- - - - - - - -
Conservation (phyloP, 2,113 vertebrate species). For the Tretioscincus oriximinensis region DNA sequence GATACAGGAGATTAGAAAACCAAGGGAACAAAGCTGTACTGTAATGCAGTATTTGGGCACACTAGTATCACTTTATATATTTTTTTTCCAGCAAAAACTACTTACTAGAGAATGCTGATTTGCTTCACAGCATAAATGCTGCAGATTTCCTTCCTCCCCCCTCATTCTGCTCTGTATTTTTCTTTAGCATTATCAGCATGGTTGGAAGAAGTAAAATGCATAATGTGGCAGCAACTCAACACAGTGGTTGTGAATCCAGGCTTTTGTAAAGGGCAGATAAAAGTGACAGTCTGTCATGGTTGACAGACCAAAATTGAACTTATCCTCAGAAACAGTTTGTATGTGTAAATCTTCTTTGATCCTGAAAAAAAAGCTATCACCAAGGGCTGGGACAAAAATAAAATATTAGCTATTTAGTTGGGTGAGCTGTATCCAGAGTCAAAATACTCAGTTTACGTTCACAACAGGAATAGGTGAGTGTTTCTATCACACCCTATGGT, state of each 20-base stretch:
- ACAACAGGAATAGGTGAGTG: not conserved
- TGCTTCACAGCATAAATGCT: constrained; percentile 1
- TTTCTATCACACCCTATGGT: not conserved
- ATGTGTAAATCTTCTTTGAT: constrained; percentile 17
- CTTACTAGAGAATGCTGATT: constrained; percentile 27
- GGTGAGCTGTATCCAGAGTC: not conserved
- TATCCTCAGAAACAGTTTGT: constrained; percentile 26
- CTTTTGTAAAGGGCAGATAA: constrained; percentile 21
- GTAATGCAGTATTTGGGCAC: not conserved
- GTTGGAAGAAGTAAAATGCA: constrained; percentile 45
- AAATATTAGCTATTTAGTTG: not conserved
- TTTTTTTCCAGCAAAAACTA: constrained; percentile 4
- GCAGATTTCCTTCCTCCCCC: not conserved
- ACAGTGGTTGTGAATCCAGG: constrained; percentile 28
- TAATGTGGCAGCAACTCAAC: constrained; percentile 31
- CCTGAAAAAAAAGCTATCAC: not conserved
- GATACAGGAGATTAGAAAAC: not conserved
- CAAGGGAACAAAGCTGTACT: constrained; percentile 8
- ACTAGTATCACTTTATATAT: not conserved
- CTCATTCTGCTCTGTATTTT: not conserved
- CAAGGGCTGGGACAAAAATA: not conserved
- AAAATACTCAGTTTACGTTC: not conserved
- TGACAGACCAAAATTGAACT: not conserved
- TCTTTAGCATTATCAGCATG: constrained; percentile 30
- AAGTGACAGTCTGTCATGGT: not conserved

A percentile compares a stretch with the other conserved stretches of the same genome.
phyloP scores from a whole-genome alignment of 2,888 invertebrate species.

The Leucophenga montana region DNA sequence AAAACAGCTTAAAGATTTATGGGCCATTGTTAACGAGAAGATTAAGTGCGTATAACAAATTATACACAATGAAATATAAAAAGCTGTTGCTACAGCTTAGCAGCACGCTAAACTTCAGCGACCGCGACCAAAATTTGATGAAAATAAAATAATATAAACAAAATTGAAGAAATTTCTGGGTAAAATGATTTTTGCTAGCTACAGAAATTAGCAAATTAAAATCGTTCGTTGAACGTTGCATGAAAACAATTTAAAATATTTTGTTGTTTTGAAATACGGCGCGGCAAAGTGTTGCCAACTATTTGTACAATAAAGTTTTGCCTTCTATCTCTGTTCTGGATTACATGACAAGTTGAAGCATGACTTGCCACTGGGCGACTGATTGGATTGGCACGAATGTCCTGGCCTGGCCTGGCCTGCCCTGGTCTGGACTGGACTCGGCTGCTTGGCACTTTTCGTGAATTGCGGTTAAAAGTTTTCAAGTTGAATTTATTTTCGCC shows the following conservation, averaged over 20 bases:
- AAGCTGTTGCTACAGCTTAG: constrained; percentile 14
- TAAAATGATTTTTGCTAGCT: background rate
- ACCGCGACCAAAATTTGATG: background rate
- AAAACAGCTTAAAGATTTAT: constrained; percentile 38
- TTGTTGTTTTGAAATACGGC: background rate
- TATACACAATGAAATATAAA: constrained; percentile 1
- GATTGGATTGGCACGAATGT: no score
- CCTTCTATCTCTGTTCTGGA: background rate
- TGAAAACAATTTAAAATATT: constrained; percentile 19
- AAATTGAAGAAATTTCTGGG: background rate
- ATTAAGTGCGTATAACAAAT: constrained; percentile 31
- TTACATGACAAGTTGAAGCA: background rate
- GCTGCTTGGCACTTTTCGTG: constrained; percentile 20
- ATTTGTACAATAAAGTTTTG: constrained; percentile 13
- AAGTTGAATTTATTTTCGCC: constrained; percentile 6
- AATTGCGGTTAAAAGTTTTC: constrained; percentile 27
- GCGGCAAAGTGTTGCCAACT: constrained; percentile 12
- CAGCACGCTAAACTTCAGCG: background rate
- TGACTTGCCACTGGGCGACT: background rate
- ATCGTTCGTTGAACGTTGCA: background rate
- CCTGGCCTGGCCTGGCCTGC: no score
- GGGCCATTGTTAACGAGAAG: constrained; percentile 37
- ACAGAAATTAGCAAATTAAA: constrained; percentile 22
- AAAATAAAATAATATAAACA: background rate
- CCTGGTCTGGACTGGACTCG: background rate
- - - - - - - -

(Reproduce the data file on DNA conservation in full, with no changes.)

Conservation (phyloP, 2,113 vertebrate species). For the Tretioscincus oriximinensis region DNA sequence GATACAGGAGATTAGAAAACCAAGGGAACAAAGCTGTACTGTAATGCAGTATTTGGGCACACTAGTATCACTTTATATATTTTTTTTCCAGCAAAAACTACTTACTAGAGAATGCTGATTTGCTTCACAGCATAAATGCTGCAGATTTCCTTCCTCCCCCCTCATTCTGCTCTGTATTTTTCTTTAGCATTATCAGCATGGTTGGAAGAAGTAAAATGCATAATGTGGCAGCAACTCAACACAGTGGTTGTGAATCCAGGCTTTTGTAAAGGGCAGATAAAAGTGACAGTCTGTCATGGTTGACAGACCAAAATTGAACTTATCCTCAGAAACAGTTTGTATGTGTAAATCTTCTTTGATCCTGAAAAAAAAGCTATCACCAAGGGCTGGGACAAAAATAAAATATTAGCTATTTAGTTGGGTGAGCTGTATCCAGAGTCAAAATACTCAGTTTACGTTCACAACAGGAATAGGTGAGTGTTTCTATCACACCCTATGGT, state of each 20-base stretch:
- ACAACAGGAATAGGTGAGTG: not conserved
- TGCTTCACAGCATAAATGCT: constrained; percentile 1
- TTTCTATCACACCCTATGGT: not conserved
- ATGTGTAAATCTTCTTTGAT: constrained; percentile 17
- CTTACTAGAGAATGCTGATT: constrained; percentile 27
- GGTGAGCTGTATCCAGAGTC: not conserved
- TATCCTCAGAAACAGTTTGT: constrained; percentile 26
- CTTTTGTAAAGGGCAGATAA: constrained; percentile 21
- GTAATGCAGTATTTGGGCAC: not conserved
- GTTGGAAGAAGTAAAATGCA: constrained; percentile 45
- AAATATTAGCTATTTAGTTG: not conserved
- TTTTTTTCCAGCAAAAACTA: constrained; percentile 4
- GCAGATTTCCTTCCTCCCCC: not conserved
- ACAGTGGTTGTGAATCCAGG: constrained; percentile 28
- TAATGTGGCAGCAACTCAAC: constrained; percentile 31
- CCTGAAAAAAAAGCTATCAC: not conserved
- GATACAGGAGATTAGAAAAC: not conserved
- CAAGGGAACAAAGCTGTACT: constrained; percentile 8
- ACTAGTATCACTTTATATAT: not conserved
- CTCATTCTGCTCTGTATTTT: not conserved
- CAAGGGCTGGGACAAAAATA: not conserved
- AAAATACTCAGTTTACGTTC: not conserved
- TGACAGACCAAAATTGAACT: not conserved
- TCTTTAGCATTATCAGCATG: constrained; percentile 30
- AAGTGACAGTCTGTCATGGT: not conserved

A percentile compares a stretch with the other conserved stretches of the same genome.
phyloP scores from a whole-genome alignment of 2,888 invertebrate species.

The Leucophenga montana region DNA sequence AAAACAGCTTAAAGATTTATGGGCCATTGTTAACGAGAAGATTAAGTGCGTATAACAAATTATACACAATGAAATATAAAAAGCTGTTGCTACAGCTTAGCAGCACGCTAAACTTCAGCGACCGCGACCAAAATTTGATGAAAATAAAATAATATAAACAAAATTGAAGAAATTTCTGGGTAAAATGATTTTTGCTAGCTACAGAAATTAGCAAATTAAAATCGTTCGTTGAACGTTGCATGAAAACAATTTAAAATATTTTGTTGTTTTGAAATACGGCGCGGCAAAGTGTTGCCAACTATTTGTACAATAAAGTTTTGCCTTCTATCTCTGTTCTGGATTACATGACAAGTTGAAGCATGACTTGCCACTGGGCGACTGATTGGATTGGCACGAATGTCCTGGCCTGGCCTGGCCTGCCCTGGTCTGGACTGGACTCGGCTGCTTGGCACTTTTCGTGAATTGCGGTTAAAAGTTTTCAAGTTGAATTTATTTTCGCC shows the following conservation, averaged over 20 bases:
- AAGCTGTTGCTACAGCTTAG: constrained; percentile 14
- TAAAATGATTTTTGCTAGCT: background rate
- ACCGCGACCAAAATTTGATG: background rate
- AAAACAGCTTAAAGATTTAT: constrained; percentile 38
- TTGTTGTTTTGAAATACGGC: background rate
- TATACACAATGAAATATAAA: constrained; percentile 1
- GATTGGATTGGCACGAATGT: no score
- CCTTCTATCTCTGTTCTGGA: background rate
- TGAAAACAATTTAAAATATT: constrained; percentile 19
- AAATTGAAGAAATTTCTGGG: background rate
- ATTAAGTGCGTATAACAAAT: constrained; percentile 31
- TTACATGACAAGTTGAAGCA: background rate
- GCTGCTTGGCACTTTTCGTG: constrained; percentile 20
- ATTTGTACAATAAAGTTTTG: constrained; percentile 13
- AAGTTGAATTTATTTTCGCC: constrained; percentile 6
- AATTGCGGTTAAAAGTTTTC: constrained; percentile 27
- GCGGCAAAGTGTTGCCAACT: constrained; percentile 12
- CAGCACGCTAAACTTCAGCG: background rate
- TGACTTGCCACTGGGCGACT: background rate
- ATCGTTCGTTGAACGTTGCA: background rate
- CCTGGCCTGGCCTGGCCTGC: no score
- GGGCCATTGTTAACGAGAAG: constrained; percentile 37
- ACAGAAATTAGCAAATTAAA: constrained; percentile 22
- AAAATAAAATAATATAAACA: background rate
- CCTGGTCTGGACTGGACTCG: background rate